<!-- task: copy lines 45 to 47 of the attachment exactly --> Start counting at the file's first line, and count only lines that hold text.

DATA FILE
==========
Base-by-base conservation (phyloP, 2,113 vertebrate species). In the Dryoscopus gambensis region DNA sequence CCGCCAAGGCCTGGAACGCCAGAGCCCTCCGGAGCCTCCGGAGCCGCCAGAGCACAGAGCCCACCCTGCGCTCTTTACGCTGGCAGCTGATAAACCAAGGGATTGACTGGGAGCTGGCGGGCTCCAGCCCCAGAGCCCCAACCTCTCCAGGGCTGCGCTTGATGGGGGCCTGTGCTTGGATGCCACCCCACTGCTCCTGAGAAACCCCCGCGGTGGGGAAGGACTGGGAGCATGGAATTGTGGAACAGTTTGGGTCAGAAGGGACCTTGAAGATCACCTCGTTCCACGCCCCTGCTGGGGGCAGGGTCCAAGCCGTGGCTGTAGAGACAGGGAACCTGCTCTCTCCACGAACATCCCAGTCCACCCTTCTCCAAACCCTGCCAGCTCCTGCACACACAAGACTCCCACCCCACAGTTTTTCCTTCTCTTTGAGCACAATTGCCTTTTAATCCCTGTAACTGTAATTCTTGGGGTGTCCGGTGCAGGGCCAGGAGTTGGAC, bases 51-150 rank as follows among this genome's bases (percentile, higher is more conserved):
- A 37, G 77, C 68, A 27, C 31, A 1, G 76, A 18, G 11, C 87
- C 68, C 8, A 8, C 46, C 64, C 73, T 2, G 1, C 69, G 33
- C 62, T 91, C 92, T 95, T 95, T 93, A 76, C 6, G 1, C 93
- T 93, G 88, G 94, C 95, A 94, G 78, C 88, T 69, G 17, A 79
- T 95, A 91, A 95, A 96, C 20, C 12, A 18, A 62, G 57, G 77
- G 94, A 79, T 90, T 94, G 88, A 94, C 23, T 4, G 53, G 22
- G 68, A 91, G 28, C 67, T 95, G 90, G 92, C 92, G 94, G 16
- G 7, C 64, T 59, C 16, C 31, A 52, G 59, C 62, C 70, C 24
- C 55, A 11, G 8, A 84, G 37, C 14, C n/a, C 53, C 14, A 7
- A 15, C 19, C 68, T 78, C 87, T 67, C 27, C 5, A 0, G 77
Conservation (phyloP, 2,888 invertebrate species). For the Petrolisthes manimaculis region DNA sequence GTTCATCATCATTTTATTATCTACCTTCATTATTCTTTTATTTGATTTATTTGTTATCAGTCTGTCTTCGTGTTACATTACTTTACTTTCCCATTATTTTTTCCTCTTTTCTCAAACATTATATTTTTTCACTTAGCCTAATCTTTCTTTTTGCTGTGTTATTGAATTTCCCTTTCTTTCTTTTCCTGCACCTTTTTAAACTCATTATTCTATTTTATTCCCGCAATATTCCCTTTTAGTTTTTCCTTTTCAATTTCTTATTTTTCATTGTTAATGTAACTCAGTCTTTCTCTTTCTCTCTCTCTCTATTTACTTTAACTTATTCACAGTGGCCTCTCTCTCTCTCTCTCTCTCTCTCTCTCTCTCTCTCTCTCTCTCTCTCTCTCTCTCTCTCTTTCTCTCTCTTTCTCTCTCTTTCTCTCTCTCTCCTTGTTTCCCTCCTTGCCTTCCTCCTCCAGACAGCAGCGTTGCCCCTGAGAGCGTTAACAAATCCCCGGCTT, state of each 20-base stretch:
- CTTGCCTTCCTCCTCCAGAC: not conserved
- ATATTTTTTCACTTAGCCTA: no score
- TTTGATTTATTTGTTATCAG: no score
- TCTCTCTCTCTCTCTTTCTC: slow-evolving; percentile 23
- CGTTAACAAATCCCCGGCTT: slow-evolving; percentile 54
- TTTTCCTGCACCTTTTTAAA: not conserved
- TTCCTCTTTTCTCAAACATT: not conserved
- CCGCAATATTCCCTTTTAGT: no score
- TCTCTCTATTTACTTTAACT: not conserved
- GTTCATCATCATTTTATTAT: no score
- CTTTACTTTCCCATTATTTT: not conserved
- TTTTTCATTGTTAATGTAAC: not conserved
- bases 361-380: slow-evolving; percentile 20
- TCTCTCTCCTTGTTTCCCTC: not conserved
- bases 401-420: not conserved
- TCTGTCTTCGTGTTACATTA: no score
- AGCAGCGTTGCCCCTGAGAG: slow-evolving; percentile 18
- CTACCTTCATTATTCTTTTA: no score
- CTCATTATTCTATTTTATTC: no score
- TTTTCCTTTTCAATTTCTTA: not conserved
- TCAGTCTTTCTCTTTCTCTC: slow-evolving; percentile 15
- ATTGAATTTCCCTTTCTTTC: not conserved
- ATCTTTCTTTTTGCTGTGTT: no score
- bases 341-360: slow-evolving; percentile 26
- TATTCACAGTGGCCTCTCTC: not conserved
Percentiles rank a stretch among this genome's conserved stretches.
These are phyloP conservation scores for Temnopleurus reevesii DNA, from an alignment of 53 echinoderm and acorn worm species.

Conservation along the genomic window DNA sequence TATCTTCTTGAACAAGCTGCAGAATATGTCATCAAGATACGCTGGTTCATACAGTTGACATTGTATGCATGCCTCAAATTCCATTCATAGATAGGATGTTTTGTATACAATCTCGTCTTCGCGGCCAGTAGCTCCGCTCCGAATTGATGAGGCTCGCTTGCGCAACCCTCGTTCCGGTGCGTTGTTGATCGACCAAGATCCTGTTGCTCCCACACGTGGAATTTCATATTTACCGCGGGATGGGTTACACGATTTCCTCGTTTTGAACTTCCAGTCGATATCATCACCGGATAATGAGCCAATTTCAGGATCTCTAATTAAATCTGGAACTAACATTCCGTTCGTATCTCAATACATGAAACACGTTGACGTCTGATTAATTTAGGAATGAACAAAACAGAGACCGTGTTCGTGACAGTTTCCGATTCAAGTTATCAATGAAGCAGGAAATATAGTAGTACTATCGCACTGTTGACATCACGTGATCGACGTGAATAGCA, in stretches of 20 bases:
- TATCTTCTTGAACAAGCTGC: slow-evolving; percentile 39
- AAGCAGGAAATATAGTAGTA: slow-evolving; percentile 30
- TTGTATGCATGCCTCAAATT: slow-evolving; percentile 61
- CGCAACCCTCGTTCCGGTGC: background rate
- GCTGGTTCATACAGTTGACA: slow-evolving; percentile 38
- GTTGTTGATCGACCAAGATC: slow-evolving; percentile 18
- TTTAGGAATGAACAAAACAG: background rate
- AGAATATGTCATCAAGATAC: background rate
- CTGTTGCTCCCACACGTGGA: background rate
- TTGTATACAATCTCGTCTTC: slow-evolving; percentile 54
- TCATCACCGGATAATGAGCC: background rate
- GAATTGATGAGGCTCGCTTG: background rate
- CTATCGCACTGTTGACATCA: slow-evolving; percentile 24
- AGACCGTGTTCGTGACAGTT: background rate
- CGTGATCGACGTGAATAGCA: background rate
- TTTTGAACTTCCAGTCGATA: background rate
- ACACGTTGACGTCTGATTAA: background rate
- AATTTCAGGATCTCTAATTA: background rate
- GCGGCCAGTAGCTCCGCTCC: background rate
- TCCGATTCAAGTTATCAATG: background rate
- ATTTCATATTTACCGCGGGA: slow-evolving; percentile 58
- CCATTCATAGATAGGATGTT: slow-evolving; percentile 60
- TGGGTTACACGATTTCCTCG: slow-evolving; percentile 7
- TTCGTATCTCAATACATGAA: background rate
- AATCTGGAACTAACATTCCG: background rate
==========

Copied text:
- GCTGGTTCATACAGTTGACA: slow-evolving; percentile 38
- GTTGTTGATCGACCAAGATC: slow-evolving; percentile 18
- TTTAGGAATGAACAAAACAG: background rate